The Melendez case confirms the important principle that unless a claim under a statutory law is expressly made the subject of an agreement to arbitrate under a union agreement, or is clearly and unmistakably provided for in the arbitration clause of the agreement, such a claim may proceed even though the employer’s factual and legal defenses to the claim are based on the provisions of the agreement.

Clients with questions regarding this case or arbitration and grievance procedures in collective bargaining agreements may contact the author or their usual labor law counsel at Atkinson, Andelson, Loya, Ruud & Romo.

On January 1, 2018, the California Legislature enacted the New Parent Leave Act (“NPLA”). The NPLA expanded baby-bonding benefits to employees of smaller employers (20-49 employees), a benefit that had been previously available only to employees of larger employers (50 or more employees) under the California Family Rights Act (“CFRA”).

New Posting Requirement

Along with this expansion comes a new poster that discusses the NPLA, CFRA, and Pregnancy Disability Leave:

www.dfeh.ca.gov/wp-content/uploads/sites/32/2017/06/CFRA_PregnancyLeave_English.pdf 

All employers with 20 or more employees must display the poster.  The Department of Fair Employment and Housing (“DFEH”) requires that the posters be placed where they can be easily seen by employees and applicants for employment.

In addition, if 10% or more of the employer’s workforce at any given location speaks a language other than English, the employer is required to post the notice in such other languages.  The DFEH published several translated versions of the poster at its website:

www.dfeh.ca.gov/resources/posters-and-brochures-and-fact-sheets/poster-and-brochure-tab-list/?target=posters

An employer must also incorporate a description of the NPLA in the next version of its employee handbook.

As an alternative to displaying multiple government-issued posters, some employers prefer to purchase and display an “all-in-one” poster from various sources.  Employers should review the posters to ensure they are up to date.

Medical Certification Form

The DFEH also recently updated the form that addresses the certification of a health care provider for leaves under the CFRA and the Family and Medical Leave Act (“FMLA”):

www.dfeh.ca.gov/wp-content/uploads/sites/32/2017/12/CFRA-Certification-Health-Care-Provider_ENG.pdf

Please contact the authors or your usual employment law counsel at AALRR if you have any questions regarding the DFEH, NPLA, CFRA, or other posting requirements.

In two decisions issued within the last month, the California appellate courts broadened the circumstances under which agreements to arbitrate civil claims can be enforced. One court held that an employee effectively entered into an agreement by continuing to work for the company around the same time a claim was filed, while another held that an arbitration agreement applied to a claim even after a lawsuit was filed. The two cases clarified the availability of arbitration agreements to insulate employers from the prospect of jury trials in both such situations.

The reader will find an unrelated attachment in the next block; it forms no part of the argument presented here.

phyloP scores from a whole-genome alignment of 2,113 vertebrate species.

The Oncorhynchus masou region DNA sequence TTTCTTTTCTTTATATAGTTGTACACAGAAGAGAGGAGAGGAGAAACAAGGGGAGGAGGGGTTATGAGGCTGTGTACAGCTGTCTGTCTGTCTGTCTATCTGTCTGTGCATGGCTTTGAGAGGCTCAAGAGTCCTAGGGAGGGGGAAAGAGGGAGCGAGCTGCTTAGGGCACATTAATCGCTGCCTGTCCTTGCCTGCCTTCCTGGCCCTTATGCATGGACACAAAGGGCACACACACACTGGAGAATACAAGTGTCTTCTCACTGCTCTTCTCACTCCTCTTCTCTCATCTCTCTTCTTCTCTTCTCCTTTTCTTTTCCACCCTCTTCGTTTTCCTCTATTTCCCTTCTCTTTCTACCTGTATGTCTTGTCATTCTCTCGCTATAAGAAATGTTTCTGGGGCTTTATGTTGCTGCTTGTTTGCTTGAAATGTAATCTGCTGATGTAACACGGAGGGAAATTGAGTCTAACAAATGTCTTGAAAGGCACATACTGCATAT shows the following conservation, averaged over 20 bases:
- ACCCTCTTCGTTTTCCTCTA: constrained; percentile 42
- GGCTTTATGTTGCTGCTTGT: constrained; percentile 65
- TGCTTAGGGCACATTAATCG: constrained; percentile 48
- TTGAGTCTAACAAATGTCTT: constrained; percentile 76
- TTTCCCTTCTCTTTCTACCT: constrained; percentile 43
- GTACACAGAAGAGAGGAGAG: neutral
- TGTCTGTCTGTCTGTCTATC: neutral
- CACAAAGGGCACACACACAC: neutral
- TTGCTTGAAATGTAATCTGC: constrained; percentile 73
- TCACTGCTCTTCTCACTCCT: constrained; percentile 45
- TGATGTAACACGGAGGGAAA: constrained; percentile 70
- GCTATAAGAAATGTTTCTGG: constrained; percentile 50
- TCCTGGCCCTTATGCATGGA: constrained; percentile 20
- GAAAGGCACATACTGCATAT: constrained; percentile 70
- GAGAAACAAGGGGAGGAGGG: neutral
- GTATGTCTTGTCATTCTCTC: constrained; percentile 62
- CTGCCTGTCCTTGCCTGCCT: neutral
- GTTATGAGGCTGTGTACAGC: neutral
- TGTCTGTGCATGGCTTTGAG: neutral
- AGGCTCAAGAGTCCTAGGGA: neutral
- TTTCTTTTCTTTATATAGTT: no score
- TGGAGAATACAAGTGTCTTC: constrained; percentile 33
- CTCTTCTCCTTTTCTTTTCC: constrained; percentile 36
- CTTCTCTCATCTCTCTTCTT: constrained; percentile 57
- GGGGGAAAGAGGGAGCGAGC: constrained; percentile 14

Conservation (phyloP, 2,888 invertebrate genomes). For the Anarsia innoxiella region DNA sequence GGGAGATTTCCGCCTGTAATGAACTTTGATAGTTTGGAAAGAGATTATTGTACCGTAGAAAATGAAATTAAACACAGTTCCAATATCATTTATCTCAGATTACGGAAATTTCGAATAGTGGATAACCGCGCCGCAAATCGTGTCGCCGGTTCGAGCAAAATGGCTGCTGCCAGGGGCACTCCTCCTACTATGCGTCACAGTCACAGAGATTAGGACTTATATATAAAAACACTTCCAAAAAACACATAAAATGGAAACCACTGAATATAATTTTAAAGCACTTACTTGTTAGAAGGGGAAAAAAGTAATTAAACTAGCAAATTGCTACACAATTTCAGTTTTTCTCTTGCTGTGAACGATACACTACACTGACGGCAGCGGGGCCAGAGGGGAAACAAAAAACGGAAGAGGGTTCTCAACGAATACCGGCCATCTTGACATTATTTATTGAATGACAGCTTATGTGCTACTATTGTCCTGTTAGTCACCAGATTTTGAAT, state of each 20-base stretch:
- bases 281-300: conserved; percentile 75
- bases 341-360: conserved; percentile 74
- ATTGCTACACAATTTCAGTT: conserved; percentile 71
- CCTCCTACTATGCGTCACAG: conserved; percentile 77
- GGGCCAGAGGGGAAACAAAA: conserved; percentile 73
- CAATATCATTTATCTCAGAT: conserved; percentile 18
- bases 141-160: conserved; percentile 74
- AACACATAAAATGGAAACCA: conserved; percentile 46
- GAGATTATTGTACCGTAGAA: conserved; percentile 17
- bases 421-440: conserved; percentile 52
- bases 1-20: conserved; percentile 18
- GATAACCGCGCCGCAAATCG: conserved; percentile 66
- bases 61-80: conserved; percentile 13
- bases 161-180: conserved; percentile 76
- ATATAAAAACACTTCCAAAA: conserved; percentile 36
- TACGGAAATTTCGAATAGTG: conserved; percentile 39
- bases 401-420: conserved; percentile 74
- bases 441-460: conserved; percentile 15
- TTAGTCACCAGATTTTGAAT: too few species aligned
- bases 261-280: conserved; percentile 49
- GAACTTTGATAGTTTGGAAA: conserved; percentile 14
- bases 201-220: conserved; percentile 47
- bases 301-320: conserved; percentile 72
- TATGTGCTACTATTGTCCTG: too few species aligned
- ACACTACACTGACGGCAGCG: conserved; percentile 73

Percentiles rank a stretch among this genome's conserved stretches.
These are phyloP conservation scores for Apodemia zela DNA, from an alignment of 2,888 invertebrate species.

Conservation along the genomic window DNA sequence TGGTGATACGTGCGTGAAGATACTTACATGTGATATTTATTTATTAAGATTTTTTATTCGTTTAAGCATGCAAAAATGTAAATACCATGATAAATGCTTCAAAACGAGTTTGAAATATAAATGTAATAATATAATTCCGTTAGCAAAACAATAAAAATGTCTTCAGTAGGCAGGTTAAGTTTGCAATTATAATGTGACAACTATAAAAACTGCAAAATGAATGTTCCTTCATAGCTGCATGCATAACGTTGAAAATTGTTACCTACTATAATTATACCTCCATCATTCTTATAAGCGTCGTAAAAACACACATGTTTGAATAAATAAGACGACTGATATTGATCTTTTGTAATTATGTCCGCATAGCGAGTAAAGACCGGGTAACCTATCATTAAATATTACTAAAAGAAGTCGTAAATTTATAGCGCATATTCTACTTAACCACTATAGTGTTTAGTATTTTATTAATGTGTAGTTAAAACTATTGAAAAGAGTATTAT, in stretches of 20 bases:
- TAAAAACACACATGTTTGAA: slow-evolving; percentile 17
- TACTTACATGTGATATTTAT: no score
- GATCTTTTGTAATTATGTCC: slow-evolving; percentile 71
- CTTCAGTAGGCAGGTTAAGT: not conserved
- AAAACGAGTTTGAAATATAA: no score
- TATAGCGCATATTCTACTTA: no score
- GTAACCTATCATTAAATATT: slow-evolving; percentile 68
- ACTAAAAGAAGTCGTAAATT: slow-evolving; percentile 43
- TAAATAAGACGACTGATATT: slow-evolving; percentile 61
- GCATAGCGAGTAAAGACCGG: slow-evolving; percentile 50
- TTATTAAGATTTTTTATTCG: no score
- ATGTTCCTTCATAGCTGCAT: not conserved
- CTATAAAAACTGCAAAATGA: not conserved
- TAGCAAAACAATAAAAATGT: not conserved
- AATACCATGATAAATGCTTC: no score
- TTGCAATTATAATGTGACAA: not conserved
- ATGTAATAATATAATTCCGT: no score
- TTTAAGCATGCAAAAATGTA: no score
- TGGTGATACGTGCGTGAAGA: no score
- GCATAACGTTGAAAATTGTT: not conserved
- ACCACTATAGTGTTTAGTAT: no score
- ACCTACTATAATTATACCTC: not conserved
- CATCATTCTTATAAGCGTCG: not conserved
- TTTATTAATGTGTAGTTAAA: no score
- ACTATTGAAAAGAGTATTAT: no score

On April 10, 2019, the U.S. Equal Employment Opportunity Commission (EEOC) released a detailed breakdown of workplace discrimination charges the agency received in fiscal year 2018, which ended on September 30, 2018.  The enforcement and litigation statistics are available on the EEOC website.

Representative claims brought under the California Private Attorney General Act of 2004 (“PAGA”), Labor Code § 2699 et seq., will remain before the court for the foreseeable future. In a recent case, Correia v. NB Baker Electric, Inc., the California Court of Appeal again confirmed that employers cannot compel employees to arbitrate their PAGA claims, no matter the existence of an arbitration agreement, without some evidence that the State of California consented to the employee’s waiver of the right to bring the PAGA claim in court.

Tags: PAGA

On Thursday March 7, 2019, the U.S. Department of Labor (“DOL”) published its new overtime pay regulation, which raises the minimum salary threshold to $35,308 per year for an employee to qualify for the Fair Labor Standards Act’s (“FLSA”) “executive, administrative, or professional” exemption from federal overtime and minimum wage laws (commonly referred to as the “white collar exemption”).  The FLSA exempts from both minimum wage and overtime requirements “any employee employed in a bona fide executive, administrative, or professional capacity.”  29 U.S.C. § 213(a)(1).  When enacting the FLSA, Congress did not define the terms “bona fide executive, administrative, or professional capacity” and instead delegated the power to define and delimit these terms to the Secretary of Labor through regulations, which the Secretary of Labor delegated to the DOL.

As the #MeToo Movement placed a glaring spotlight on sexual harassment in the workplace, outgoing California Governor Jerry Brown signed several bills aimed at curbing sexual harassment last year, including SB 1343.

In a case of first impression, the California Supreme Court recently decided that an employee cannot sue a payroll company for failing to include the legally required information on the employee’s earnings statements.  The Court held that because a payroll company’s obligations are solely to the employer, an employee cannot claim that they are a third‑party beneficiary of the employer’s contract for payroll services, and cannot maintain a claim for breach of that contract against the payroll provider. (Goonewardene v. ADP, No. S238941, February 7, 2019)